Objectives: Our aim was to evaluate the structure and function of the upper gastrointestinal tract in a group of patients with autism who had gastrointestinal symptoms.
Study design: Thirty-six children (age: 5.7 +/- 2 years, mean +/- SD) with autistic disorder underwent upper gastrointestinal endoscopy with biopsies, intestinal and pancreatic enzyme analyses, and bacterial and fungal cultures. The most frequent gastrointestinal complaints were chronic diarrhea, gaseousness, and abdominal discomfort and distension.
Results: Histologic examination in these 36 children revealed grade I or II reflux esophagitis in 25 (69.4%), chronic gastritis in 15, and chronic duodenitis in 24. The number of Paneth's cells in the duodenal crypts was significantly elevated in autistic children compared with non-autistic control subjects. Low intestinal carbohydrate digestive enzyme activity was reported in 21 children (58.3%), although there was no abnormality found in pancreatic function. Seventy-five percent of the autistic children (27/36) had an increased pancreatico-biliary fluid output after intravenous secretin administration. Nineteen of the 21 patients with diarrhea had significantly higher fluid output than those without diarrhea.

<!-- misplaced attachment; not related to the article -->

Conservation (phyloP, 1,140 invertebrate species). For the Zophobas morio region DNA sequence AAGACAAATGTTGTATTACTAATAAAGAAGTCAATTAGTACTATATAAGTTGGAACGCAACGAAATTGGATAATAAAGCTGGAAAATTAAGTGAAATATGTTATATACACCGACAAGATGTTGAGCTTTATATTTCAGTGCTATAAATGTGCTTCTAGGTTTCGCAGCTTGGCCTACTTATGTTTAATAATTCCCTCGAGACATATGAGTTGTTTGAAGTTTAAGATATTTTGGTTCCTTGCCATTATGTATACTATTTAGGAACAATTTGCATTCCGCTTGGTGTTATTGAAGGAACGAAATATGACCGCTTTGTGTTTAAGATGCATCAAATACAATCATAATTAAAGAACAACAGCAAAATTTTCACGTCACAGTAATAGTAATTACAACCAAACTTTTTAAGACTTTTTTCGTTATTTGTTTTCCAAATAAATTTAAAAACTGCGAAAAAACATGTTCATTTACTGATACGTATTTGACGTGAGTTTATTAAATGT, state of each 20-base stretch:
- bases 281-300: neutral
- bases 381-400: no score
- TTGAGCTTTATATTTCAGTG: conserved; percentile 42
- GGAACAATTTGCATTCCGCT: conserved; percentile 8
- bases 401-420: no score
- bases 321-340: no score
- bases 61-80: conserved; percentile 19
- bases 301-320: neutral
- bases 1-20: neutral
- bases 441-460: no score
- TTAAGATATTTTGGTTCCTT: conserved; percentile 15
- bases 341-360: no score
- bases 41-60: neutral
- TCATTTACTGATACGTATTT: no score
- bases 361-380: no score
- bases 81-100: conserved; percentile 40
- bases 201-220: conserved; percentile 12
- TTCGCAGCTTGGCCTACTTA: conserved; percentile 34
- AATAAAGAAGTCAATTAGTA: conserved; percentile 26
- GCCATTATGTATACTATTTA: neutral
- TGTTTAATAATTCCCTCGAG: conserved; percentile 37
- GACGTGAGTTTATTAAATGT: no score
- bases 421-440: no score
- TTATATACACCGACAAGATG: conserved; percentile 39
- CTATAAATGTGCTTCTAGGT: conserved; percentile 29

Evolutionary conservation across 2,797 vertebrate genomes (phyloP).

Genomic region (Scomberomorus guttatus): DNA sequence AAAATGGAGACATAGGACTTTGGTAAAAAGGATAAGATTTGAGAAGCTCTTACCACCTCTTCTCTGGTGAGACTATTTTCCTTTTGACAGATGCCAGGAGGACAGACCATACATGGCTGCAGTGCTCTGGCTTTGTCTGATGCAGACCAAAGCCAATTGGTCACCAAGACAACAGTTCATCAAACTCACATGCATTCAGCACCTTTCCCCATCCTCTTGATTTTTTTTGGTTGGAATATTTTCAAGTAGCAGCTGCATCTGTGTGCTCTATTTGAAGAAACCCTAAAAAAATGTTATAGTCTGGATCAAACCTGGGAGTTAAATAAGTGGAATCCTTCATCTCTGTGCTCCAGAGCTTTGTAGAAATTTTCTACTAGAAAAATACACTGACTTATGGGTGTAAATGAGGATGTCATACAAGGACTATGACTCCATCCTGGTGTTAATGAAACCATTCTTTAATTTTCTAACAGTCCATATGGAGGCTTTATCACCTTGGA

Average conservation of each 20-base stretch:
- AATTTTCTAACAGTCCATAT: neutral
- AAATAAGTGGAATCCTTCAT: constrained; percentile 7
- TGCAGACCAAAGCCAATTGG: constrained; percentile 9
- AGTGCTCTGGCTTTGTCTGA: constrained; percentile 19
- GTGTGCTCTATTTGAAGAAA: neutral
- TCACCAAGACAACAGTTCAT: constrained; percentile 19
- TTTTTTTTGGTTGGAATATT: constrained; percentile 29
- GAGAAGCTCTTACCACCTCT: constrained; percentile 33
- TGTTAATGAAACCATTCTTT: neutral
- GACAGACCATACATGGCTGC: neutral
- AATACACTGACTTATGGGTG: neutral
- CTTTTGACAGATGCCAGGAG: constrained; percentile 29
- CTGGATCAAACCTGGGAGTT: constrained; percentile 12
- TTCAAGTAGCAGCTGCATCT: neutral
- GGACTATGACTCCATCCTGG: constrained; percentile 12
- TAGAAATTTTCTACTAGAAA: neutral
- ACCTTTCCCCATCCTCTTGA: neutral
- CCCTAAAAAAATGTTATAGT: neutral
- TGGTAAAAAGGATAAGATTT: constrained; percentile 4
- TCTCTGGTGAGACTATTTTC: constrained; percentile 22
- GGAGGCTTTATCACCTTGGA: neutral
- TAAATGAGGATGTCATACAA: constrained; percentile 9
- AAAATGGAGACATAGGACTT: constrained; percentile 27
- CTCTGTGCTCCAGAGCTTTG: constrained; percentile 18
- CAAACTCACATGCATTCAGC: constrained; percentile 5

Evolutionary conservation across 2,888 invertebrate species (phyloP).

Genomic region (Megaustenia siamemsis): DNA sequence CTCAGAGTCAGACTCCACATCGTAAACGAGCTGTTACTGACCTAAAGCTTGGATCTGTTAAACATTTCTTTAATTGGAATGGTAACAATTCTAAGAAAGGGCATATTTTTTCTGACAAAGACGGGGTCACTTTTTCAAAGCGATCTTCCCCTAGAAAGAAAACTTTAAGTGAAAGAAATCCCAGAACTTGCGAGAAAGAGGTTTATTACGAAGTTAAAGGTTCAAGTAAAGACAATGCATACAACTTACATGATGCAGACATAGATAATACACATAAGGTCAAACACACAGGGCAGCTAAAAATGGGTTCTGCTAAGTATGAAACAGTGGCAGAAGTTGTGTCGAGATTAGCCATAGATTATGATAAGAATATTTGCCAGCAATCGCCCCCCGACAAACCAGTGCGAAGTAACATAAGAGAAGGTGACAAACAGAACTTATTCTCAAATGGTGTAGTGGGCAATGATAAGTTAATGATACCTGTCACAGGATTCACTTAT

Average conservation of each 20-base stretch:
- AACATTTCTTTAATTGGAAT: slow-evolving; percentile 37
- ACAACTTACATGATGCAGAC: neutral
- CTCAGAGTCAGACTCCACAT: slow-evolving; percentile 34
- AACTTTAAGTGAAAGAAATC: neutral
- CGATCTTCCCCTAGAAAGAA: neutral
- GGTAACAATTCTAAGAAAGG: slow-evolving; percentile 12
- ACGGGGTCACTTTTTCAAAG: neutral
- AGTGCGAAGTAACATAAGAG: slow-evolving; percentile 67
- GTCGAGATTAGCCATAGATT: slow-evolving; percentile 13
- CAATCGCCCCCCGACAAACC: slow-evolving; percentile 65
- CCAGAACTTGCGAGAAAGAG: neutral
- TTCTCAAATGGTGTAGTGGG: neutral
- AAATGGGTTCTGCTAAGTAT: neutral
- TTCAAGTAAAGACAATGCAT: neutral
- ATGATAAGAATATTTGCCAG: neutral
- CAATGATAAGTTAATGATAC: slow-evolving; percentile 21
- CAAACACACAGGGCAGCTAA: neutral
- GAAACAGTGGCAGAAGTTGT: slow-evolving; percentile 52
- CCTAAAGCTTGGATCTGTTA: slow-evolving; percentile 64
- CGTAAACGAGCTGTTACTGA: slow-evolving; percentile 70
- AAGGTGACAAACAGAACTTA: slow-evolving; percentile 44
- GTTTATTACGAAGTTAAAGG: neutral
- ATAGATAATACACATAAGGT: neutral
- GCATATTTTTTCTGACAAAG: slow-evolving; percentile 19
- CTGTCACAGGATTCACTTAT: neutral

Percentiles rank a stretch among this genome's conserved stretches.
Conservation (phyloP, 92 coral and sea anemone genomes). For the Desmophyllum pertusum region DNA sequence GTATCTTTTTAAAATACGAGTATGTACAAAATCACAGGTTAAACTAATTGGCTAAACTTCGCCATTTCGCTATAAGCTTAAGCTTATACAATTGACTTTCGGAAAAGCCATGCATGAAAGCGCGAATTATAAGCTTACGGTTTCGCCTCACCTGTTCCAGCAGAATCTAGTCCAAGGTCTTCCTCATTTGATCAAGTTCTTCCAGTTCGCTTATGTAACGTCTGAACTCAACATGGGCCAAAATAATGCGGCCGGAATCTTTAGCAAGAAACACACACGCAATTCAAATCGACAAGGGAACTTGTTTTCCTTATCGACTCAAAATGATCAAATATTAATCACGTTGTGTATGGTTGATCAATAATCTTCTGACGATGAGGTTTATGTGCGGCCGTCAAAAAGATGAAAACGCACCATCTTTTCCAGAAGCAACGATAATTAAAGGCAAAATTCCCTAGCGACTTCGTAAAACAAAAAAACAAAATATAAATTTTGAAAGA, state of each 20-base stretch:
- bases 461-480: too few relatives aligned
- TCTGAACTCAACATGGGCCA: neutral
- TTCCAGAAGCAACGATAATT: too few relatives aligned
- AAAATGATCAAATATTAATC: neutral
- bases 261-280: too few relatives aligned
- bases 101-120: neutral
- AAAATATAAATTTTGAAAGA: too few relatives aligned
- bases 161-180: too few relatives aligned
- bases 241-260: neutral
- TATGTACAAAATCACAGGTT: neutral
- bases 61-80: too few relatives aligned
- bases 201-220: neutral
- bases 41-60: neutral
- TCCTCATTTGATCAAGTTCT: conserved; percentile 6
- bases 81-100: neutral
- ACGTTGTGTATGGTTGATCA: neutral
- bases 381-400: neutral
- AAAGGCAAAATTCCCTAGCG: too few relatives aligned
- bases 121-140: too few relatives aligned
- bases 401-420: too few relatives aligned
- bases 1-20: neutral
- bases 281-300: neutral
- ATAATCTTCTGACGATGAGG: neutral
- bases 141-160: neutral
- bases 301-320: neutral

Conclusions: Unrecognized gastrointestinal disorders, especially reflux esophagitis and disaccharide malabsorption, may contribute to the behavioral problems of the non-verbal autistic patients. The observed increase in pancreatico-biliary secretion after secretin infusion suggests an upregulation of secretin receptors in the pancreas and liver. Further studies are required to determine the possible association between the brain and gastrointestinal dysfunctions in children with autistic disorder.